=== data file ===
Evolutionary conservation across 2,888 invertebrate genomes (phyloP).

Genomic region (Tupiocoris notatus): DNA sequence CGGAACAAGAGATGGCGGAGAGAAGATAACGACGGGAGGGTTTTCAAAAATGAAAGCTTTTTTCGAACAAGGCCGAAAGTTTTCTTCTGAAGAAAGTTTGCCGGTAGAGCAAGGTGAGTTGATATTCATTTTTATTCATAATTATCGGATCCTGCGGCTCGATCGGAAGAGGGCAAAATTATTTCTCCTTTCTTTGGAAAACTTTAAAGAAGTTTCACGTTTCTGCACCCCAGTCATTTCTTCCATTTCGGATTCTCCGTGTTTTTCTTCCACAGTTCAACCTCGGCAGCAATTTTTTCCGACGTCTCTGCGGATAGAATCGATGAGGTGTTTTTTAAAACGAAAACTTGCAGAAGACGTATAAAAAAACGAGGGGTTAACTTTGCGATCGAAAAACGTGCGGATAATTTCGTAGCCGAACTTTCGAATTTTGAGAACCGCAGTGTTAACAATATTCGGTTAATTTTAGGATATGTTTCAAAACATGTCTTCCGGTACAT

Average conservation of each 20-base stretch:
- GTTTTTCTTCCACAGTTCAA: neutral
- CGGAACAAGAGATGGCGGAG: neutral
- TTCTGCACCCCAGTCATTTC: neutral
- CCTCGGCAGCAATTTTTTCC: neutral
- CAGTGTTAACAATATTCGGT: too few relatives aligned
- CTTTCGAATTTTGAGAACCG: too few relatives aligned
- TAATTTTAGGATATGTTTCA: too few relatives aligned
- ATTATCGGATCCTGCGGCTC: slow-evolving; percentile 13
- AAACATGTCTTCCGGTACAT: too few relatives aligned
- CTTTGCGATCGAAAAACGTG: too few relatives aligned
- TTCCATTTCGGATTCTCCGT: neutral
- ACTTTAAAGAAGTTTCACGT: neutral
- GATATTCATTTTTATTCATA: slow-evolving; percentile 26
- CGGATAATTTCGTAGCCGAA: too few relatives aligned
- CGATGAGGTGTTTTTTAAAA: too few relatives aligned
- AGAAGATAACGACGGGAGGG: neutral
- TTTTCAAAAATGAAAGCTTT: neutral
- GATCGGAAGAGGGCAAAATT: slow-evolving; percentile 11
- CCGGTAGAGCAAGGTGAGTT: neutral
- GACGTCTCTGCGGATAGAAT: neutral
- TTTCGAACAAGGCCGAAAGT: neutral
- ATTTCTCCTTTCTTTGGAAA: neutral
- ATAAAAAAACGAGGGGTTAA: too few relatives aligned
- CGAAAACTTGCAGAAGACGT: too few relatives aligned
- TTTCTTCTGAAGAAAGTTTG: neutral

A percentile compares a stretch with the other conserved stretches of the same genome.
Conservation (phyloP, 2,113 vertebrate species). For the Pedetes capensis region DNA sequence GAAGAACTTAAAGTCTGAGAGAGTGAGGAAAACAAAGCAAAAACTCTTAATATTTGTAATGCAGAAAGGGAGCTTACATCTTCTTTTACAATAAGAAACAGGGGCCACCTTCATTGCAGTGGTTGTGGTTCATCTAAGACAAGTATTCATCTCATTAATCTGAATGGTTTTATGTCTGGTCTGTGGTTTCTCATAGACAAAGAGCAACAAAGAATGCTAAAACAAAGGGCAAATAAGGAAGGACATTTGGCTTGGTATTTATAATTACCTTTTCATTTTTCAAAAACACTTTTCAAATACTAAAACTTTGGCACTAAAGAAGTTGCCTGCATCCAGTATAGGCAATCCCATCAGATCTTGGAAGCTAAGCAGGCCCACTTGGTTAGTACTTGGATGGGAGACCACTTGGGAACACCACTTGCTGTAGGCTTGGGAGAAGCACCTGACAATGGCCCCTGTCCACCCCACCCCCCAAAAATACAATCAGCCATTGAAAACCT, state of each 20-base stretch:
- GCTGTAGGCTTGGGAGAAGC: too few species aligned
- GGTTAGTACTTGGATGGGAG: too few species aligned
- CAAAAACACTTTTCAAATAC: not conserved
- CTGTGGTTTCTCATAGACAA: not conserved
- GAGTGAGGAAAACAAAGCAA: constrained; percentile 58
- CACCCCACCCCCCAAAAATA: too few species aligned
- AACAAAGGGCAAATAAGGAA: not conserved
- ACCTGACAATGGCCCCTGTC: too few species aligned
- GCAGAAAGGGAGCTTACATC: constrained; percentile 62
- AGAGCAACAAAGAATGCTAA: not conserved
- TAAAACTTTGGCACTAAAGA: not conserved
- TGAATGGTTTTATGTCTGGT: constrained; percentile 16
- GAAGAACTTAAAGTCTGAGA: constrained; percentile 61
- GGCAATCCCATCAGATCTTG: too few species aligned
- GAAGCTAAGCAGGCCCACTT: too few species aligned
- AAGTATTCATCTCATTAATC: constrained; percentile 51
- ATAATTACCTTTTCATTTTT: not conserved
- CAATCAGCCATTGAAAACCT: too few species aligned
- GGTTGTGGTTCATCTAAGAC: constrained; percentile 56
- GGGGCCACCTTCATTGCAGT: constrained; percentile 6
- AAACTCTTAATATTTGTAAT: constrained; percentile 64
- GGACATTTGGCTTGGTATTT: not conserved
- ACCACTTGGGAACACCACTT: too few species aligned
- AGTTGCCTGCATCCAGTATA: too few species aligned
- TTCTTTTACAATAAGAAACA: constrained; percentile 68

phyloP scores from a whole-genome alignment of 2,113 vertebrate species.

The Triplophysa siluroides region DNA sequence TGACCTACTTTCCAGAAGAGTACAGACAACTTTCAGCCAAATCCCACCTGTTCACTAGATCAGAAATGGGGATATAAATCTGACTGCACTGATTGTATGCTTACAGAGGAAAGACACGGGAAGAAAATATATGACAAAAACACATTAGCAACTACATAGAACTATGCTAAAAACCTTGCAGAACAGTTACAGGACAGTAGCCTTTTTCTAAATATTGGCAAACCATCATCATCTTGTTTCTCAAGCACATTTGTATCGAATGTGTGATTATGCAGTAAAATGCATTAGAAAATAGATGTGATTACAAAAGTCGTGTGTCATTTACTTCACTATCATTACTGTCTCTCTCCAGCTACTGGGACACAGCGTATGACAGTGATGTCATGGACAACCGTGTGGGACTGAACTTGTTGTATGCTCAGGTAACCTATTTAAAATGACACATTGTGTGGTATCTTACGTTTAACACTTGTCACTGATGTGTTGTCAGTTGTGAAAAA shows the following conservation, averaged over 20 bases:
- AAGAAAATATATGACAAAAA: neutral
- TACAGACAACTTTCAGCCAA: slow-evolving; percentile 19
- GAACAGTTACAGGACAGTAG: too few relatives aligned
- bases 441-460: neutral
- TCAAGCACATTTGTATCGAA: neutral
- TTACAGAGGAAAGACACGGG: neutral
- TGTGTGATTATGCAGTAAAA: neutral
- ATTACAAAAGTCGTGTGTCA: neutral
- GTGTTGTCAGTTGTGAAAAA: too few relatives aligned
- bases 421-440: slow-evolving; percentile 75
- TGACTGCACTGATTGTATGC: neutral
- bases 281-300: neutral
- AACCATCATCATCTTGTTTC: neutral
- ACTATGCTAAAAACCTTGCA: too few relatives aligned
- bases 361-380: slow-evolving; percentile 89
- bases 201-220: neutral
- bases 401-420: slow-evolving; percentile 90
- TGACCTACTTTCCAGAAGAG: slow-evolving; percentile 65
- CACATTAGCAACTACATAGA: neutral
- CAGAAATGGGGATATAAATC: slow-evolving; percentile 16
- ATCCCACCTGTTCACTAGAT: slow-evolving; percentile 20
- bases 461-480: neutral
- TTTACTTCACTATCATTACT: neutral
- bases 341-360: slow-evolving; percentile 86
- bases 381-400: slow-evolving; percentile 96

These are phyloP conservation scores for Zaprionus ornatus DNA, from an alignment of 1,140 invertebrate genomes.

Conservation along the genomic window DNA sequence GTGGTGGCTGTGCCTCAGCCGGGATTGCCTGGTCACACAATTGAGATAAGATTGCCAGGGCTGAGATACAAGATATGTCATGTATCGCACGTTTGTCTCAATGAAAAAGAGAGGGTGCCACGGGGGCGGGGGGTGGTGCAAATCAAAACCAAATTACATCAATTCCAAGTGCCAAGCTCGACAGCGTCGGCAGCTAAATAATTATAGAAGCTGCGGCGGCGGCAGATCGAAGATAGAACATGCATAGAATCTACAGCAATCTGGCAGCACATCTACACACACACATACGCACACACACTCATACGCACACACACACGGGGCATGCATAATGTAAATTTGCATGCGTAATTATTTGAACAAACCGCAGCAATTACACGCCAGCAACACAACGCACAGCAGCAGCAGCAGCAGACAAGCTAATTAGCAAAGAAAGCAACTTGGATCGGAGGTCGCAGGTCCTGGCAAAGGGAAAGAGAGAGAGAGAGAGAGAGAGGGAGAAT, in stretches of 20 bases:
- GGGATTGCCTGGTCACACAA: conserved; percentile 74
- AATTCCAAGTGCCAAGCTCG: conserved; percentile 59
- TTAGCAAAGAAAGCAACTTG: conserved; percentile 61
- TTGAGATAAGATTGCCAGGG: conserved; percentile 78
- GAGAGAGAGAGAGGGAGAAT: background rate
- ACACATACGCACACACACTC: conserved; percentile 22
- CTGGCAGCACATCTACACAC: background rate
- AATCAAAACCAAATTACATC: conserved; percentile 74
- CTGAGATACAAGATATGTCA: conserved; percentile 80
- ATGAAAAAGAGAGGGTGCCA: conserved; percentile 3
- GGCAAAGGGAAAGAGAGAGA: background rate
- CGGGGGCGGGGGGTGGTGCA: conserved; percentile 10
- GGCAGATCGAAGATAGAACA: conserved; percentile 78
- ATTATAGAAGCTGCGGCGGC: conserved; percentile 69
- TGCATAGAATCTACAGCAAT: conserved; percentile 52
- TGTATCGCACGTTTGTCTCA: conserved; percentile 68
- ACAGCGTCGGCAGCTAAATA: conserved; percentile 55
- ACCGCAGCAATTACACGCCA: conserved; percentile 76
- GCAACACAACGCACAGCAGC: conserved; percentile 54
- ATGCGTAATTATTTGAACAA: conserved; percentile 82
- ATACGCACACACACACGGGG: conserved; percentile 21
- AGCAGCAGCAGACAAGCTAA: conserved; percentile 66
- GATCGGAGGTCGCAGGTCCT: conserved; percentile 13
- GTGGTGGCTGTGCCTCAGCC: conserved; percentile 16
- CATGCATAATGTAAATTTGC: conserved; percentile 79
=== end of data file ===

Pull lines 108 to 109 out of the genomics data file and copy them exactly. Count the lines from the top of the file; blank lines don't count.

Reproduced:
- GTGGTGGCTGTGCCTCAGCC: conserved; percentile 16
- CATGCATAATGTAAATTTGC: conserved; percentile 79